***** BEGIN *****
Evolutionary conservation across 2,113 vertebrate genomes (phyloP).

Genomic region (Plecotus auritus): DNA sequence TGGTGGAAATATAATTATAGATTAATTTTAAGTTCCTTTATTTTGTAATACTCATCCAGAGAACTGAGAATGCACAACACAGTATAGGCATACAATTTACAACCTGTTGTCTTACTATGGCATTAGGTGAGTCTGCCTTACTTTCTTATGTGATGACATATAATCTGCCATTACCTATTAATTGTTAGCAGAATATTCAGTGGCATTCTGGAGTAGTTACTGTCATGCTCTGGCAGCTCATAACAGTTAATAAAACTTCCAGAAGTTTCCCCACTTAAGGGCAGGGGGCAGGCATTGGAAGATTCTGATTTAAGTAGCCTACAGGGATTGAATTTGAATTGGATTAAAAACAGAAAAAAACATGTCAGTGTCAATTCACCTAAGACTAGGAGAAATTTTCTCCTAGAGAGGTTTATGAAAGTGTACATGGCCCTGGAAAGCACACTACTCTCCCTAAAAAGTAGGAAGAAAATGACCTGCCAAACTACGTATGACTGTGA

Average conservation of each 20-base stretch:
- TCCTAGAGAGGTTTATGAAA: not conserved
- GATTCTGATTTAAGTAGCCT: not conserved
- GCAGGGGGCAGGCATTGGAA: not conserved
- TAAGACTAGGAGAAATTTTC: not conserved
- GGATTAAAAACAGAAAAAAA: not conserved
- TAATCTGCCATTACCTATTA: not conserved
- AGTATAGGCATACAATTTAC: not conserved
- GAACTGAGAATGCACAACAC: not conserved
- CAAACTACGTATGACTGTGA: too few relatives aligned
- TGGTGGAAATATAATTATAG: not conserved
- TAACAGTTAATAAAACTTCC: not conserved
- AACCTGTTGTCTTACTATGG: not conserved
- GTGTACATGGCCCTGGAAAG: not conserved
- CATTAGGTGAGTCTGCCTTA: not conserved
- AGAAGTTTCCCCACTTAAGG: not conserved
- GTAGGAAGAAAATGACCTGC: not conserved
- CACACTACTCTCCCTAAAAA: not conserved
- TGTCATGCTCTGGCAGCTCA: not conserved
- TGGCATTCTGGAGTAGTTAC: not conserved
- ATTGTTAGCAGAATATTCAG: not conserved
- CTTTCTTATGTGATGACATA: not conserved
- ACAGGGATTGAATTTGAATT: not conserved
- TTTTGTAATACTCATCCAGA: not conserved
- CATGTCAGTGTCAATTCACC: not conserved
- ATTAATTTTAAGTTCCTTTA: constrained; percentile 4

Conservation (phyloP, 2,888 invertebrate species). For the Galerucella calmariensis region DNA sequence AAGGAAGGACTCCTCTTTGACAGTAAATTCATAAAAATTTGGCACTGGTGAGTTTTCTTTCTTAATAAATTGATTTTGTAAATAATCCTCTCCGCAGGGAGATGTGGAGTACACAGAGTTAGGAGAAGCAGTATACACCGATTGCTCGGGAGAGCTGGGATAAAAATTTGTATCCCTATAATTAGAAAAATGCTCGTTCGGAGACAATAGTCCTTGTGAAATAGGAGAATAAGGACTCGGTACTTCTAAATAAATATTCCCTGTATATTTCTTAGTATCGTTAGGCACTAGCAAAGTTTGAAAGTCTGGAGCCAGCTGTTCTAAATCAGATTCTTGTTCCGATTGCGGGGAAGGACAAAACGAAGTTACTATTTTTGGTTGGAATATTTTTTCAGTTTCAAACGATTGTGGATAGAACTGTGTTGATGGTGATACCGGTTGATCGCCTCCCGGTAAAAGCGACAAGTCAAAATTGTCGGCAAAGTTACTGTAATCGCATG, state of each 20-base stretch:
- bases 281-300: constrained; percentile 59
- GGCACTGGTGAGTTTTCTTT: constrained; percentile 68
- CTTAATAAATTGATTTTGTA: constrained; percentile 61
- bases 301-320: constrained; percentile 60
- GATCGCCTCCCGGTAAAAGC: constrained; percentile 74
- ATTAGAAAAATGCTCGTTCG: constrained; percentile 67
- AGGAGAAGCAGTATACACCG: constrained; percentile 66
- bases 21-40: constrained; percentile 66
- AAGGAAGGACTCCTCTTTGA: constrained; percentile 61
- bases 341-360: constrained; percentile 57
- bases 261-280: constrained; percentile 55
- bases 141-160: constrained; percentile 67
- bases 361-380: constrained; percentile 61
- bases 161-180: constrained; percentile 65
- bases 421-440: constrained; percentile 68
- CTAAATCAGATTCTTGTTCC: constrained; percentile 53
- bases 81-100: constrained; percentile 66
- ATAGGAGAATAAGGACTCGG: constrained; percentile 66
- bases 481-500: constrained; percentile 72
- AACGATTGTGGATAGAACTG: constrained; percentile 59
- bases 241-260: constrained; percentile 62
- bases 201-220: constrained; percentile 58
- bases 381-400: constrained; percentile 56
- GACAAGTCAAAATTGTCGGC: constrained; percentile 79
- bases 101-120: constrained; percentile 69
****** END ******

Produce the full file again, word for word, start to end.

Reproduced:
Evolutionary conservation across 2,113 vertebrate genomes (phyloP).

Genomic region (Plecotus auritus): DNA sequence TGGTGGAAATATAATTATAGATTAATTTTAAGTTCCTTTATTTTGTAATACTCATCCAGAGAACTGAGAATGCACAACACAGTATAGGCATACAATTTACAACCTGTTGTCTTACTATGGCATTAGGTGAGTCTGCCTTACTTTCTTATGTGATGACATATAATCTGCCATTACCTATTAATTGTTAGCAGAATATTCAGTGGCATTCTGGAGTAGTTACTGTCATGCTCTGGCAGCTCATAACAGTTAATAAAACTTCCAGAAGTTTCCCCACTTAAGGGCAGGGGGCAGGCATTGGAAGATTCTGATTTAAGTAGCCTACAGGGATTGAATTTGAATTGGATTAAAAACAGAAAAAAACATGTCAGTGTCAATTCACCTAAGACTAGGAGAAATTTTCTCCTAGAGAGGTTTATGAAAGTGTACATGGCCCTGGAAAGCACACTACTCTCCCTAAAAAGTAGGAAGAAAATGACCTGCCAAACTACGTATGACTGTGA

Average conservation of each 20-base stretch:
- TCCTAGAGAGGTTTATGAAA: not conserved
- GATTCTGATTTAAGTAGCCT: not conserved
- GCAGGGGGCAGGCATTGGAA: not conserved
- TAAGACTAGGAGAAATTTTC: not conserved
- GGATTAAAAACAGAAAAAAA: not conserved
- TAATCTGCCATTACCTATTA: not conserved
- AGTATAGGCATACAATTTAC: not conserved
- GAACTGAGAATGCACAACAC: not conserved
- CAAACTACGTATGACTGTGA: too few relatives aligned
- TGGTGGAAATATAATTATAG: not conserved
- TAACAGTTAATAAAACTTCC: not conserved
- AACCTGTTGTCTTACTATGG: not conserved
- GTGTACATGGCCCTGGAAAG: not conserved
- CATTAGGTGAGTCTGCCTTA: not conserved
- AGAAGTTTCCCCACTTAAGG: not conserved
- GTAGGAAGAAAATGACCTGC: not conserved
- CACACTACTCTCCCTAAAAA: not conserved
- TGTCATGCTCTGGCAGCTCA: not conserved
- TGGCATTCTGGAGTAGTTAC: not conserved
- ATTGTTAGCAGAATATTCAG: not conserved
- CTTTCTTATGTGATGACATA: not conserved
- ACAGGGATTGAATTTGAATT: not conserved
- TTTTGTAATACTCATCCAGA: not conserved
- CATGTCAGTGTCAATTCACC: not conserved
- ATTAATTTTAAGTTCCTTTA: constrained; percentile 4

Conservation (phyloP, 2,888 invertebrate species). For the Galerucella calmariensis region DNA sequence AAGGAAGGACTCCTCTTTGACAGTAAATTCATAAAAATTTGGCACTGGTGAGTTTTCTTTCTTAATAAATTGATTTTGTAAATAATCCTCTCCGCAGGGAGATGTGGAGTACACAGAGTTAGGAGAAGCAGTATACACCGATTGCTCGGGAGAGCTGGGATAAAAATTTGTATCCCTATAATTAGAAAAATGCTCGTTCGGAGACAATAGTCCTTGTGAAATAGGAGAATAAGGACTCGGTACTTCTAAATAAATATTCCCTGTATATTTCTTAGTATCGTTAGGCACTAGCAAAGTTTGAAAGTCTGGAGCCAGCTGTTCTAAATCAGATTCTTGTTCCGATTGCGGGGAAGGACAAAACGAAGTTACTATTTTTGGTTGGAATATTTTTTCAGTTTCAAACGATTGTGGATAGAACTGTGTTGATGGTGATACCGGTTGATCGCCTCCCGGTAAAAGCGACAAGTCAAAATTGTCGGCAAAGTTACTGTAATCGCATG, state of each 20-base stretch:
- bases 281-300: constrained; percentile 59
- GGCACTGGTGAGTTTTCTTT: constrained; percentile 68
- CTTAATAAATTGATTTTGTA: constrained; percentile 61
- bases 301-320: constrained; percentile 60
- GATCGCCTCCCGGTAAAAGC: constrained; percentile 74
- ATTAGAAAAATGCTCGTTCG: constrained; percentile 67
- AGGAGAAGCAGTATACACCG: constrained; percentile 66
- bases 21-40: constrained; percentile 66
- AAGGAAGGACTCCTCTTTGA: constrained; percentile 61
- bases 341-360: constrained; percentile 57
- bases 261-280: constrained; percentile 55
- bases 141-160: constrained; percentile 67
- bases 361-380: constrained; percentile 61
- bases 161-180: constrained; percentile 65
- bases 421-440: constrained; percentile 68
- CTAAATCAGATTCTTGTTCC: constrained; percentile 53
- bases 81-100: constrained; percentile 66
- ATAGGAGAATAAGGACTCGG: constrained; percentile 66
- bases 481-500: constrained; percentile 72
- AACGATTGTGGATAGAACTG: constrained; percentile 59
- bases 241-260: constrained; percentile 62
- bases 201-220: constrained; percentile 58
- bases 381-400: constrained; percentile 56
- GACAAGTCAAAATTGTCGGC: constrained; percentile 79
- bases 101-120: constrained; percentile 69